The Pentagon has teamed up with a little-known marketing firm named BeNOW to create a massive new database to help military recruiters target potential recruits.
According to government records the database covers all high school students 16 years or older; current college students; anyone who has responded to recruiting ads since 1992; current military personnel and anyone in the process of enlisting.
The database includes an array of personal information including birth dates, Social Security numbers, e-mail addresses, grade point averages, ethnicity and what subjects the students are studying.
The Electronic Privacy Information Center and the American Civil Liberties have both slammed the proposal as a violation of the Privacy Act. (The ACLU described the database as “another example of the government’s rampant and unregulated collection and use of our personal information.”)
But little has been written about the private firm BeNOW that will be overseeing this massive database containing personal information about tens of millions of young people.
According to the BeNOW website, the Wakefield, Massachusetts-based company works on database marketing plans with Tower Records, Saab and MetLife. A look at the company’s work with Tower Records may provide a clearer idea of how the Pentagon will use this new database to help market the military to young people.
Earlier this year Tower issued a press release touting its new relationship with BeNOW titled “Tower Records Tunes Into Customers With BeNOW”:
Working with BeNOW, Tower Records will gather and consolidate customer information into a multi-channel marketing database that will allow more targeted communications and build customer relationships as part of its commitment to strengthening its image as a customer-centric company.
BeNOW`s MVP technology solution will deliver a single customer view using Tower stores and online data sources, increasing customer value while enlarging the company`s customer database.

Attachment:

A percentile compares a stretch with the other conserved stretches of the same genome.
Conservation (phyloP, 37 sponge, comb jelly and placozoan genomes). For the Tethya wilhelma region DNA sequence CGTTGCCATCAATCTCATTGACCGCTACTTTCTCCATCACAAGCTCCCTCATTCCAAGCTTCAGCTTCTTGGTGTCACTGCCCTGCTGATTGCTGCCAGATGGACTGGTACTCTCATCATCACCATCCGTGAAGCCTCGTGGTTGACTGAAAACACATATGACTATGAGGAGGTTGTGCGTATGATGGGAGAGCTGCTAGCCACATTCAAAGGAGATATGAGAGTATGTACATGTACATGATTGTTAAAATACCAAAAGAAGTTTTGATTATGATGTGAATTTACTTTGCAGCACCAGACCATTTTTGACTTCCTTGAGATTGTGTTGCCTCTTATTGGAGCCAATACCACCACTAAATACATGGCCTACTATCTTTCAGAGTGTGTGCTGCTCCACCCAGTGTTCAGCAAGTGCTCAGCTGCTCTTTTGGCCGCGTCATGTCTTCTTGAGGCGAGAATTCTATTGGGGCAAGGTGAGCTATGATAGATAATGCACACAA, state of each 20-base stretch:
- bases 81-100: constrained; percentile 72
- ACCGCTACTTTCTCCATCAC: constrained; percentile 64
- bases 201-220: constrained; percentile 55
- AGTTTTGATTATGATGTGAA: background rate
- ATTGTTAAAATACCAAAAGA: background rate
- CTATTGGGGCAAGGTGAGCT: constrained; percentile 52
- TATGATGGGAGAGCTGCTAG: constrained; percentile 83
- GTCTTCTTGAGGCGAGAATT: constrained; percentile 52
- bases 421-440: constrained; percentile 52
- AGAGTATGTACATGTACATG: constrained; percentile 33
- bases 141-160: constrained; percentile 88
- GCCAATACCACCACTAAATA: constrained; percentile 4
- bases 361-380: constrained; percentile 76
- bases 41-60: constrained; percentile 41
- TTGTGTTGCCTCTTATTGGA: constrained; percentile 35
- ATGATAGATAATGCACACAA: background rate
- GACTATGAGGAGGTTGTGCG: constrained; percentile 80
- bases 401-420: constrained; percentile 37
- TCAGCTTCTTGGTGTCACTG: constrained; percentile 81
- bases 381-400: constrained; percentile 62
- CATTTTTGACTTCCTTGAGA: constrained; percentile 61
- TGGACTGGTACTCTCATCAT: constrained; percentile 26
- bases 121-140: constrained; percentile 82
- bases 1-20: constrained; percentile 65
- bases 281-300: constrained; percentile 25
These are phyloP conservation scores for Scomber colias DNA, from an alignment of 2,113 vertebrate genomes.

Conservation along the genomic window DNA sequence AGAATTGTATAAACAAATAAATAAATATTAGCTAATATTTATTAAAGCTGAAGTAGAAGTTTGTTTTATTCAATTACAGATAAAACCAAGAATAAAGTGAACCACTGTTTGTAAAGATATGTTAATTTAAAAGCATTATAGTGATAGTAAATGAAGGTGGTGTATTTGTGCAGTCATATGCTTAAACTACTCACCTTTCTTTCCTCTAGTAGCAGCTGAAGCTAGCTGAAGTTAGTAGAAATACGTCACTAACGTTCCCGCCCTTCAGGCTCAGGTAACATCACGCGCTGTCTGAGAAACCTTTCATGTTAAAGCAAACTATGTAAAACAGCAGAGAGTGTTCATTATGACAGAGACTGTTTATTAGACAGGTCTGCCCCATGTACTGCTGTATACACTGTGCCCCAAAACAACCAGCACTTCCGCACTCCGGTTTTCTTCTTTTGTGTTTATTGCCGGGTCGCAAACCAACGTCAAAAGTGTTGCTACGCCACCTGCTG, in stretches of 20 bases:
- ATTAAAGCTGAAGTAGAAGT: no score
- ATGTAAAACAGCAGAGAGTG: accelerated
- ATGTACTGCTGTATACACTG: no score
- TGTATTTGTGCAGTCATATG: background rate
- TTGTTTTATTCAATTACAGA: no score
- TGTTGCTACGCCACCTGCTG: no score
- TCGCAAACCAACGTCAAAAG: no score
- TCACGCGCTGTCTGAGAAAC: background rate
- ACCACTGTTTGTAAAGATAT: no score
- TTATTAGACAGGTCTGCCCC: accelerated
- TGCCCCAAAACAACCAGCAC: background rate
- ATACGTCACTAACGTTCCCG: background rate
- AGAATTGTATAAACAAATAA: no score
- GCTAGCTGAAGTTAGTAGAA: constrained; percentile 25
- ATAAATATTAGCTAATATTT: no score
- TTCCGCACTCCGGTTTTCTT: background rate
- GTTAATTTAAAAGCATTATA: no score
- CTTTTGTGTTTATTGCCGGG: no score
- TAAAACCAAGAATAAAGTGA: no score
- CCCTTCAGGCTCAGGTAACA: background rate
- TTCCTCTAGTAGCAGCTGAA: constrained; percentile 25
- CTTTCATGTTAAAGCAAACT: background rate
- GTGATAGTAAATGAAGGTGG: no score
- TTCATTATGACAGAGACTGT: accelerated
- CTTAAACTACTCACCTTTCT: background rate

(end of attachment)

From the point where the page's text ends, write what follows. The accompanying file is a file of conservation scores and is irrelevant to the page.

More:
Tower Records can then more easily tailor its direct marketing efforts, supported by advanced reporting, analytics and execution applications, and based on refined customer profiles as determined through BeNOW`s technology.
The BeNOW’s ties to Tower Records also raises questions over whether the Pentagon would tap into these “customer profiles” created by BeNOW for Tower to get a better picture of potential recruits.
Will the database include info on your recent CD and DVD purchases?
And what other commercial databases will be used? (The Washington Post reported this morning “Under the new system, additional data will be collected from commercial data brokers, state drivers’ license records and other sources, including information already held by the military.”)
The Electronic Privacy Information Center has criticized the Pentagon for its planned use of commercial vendors for data on potential recruits.
“The DOD should not obtain personal information from commercial vendors when the same data can be obtained from data subjects through surveys or interactions with recruiter,” the group warns. “Commercial sellers of personal information are major threats to personal privacy, they maintain inaccurate databases, and as recent events make clear, they sometimes sell personal information to criminals. The DOD should not be in the business of enriching these companies while significant attention is being focused on them by state attorneys general, the Federal Trade Commission, and the media.”